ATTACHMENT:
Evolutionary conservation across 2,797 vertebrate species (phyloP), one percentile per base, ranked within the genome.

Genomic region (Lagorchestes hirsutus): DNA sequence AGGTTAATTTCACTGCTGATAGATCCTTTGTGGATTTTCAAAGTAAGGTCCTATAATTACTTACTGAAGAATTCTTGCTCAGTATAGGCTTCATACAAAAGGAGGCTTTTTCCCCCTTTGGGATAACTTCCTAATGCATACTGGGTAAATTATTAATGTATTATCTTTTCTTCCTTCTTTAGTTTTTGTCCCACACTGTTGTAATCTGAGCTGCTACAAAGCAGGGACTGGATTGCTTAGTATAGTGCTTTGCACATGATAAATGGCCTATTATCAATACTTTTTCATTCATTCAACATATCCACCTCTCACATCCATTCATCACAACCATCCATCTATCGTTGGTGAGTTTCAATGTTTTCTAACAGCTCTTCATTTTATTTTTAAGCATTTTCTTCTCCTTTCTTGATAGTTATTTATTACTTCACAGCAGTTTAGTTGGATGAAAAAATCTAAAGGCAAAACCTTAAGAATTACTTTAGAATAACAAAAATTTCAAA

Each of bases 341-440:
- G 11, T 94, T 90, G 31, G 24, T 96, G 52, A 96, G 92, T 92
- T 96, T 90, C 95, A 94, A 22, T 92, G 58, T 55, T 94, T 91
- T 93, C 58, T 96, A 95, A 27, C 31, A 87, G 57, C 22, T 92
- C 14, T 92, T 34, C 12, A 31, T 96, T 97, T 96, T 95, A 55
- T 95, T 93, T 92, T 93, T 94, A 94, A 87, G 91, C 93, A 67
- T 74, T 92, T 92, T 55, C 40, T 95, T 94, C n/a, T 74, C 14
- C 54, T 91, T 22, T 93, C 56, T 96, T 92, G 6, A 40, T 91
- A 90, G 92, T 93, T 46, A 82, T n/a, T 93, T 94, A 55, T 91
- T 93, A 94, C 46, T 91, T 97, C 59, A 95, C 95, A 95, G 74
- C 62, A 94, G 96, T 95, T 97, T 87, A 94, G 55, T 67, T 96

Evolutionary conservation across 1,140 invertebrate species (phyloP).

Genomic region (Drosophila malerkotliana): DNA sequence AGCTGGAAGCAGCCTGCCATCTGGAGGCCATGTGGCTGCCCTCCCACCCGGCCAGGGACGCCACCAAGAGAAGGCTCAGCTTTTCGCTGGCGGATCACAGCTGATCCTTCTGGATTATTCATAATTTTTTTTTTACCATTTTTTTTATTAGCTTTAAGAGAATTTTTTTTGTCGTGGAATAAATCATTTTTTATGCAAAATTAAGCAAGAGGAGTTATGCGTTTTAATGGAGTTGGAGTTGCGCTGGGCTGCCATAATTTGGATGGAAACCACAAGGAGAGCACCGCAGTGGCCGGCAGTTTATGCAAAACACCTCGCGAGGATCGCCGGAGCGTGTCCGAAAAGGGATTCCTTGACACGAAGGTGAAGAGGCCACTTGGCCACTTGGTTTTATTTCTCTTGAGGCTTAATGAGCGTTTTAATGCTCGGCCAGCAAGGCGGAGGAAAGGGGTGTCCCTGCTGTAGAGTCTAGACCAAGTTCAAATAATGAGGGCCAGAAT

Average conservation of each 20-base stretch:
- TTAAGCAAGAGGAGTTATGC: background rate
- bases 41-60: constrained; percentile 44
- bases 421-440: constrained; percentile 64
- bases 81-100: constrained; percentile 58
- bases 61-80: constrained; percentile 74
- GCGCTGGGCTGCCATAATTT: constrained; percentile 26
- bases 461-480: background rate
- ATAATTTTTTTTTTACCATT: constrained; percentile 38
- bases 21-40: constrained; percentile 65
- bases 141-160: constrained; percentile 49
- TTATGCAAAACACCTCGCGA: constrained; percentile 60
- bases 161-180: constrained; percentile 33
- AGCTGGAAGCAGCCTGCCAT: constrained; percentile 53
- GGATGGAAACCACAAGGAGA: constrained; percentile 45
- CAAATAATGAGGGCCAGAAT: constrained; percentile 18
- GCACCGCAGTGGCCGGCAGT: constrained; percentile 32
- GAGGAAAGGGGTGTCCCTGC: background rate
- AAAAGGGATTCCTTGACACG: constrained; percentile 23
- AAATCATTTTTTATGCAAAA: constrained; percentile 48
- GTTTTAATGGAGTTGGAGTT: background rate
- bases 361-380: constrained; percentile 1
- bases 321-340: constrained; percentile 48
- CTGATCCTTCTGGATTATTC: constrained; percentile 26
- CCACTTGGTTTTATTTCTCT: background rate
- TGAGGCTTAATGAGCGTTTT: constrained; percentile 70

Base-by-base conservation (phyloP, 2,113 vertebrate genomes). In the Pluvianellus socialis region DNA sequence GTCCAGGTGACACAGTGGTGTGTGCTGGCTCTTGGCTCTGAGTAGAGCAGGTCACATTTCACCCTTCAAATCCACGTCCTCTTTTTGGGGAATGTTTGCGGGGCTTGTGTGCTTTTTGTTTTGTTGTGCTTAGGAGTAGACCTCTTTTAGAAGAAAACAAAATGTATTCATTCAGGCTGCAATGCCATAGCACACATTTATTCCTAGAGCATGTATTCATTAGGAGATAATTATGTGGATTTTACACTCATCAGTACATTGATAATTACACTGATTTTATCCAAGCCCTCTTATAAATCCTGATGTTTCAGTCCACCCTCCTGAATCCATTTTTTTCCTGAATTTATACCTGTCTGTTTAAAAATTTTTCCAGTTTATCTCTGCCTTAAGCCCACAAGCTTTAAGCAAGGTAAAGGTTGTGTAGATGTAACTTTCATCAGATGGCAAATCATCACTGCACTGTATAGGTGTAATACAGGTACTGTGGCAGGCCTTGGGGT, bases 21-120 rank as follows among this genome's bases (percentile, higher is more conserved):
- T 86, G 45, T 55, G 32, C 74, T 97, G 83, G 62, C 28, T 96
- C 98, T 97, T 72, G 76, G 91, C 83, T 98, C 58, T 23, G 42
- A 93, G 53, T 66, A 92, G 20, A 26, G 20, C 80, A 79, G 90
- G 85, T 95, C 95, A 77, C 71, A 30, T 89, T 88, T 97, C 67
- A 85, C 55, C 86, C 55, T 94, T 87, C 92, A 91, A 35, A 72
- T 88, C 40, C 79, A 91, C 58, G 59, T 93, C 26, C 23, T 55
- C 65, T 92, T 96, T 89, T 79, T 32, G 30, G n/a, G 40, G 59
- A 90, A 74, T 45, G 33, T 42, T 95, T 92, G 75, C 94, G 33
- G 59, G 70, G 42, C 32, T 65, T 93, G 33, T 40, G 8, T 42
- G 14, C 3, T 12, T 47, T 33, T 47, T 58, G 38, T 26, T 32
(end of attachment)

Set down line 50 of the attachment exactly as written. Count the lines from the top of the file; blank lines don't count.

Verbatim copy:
- A 90, A 74, T 45, G 33, T 42, T 95, T 92, G 75, C 94, G 33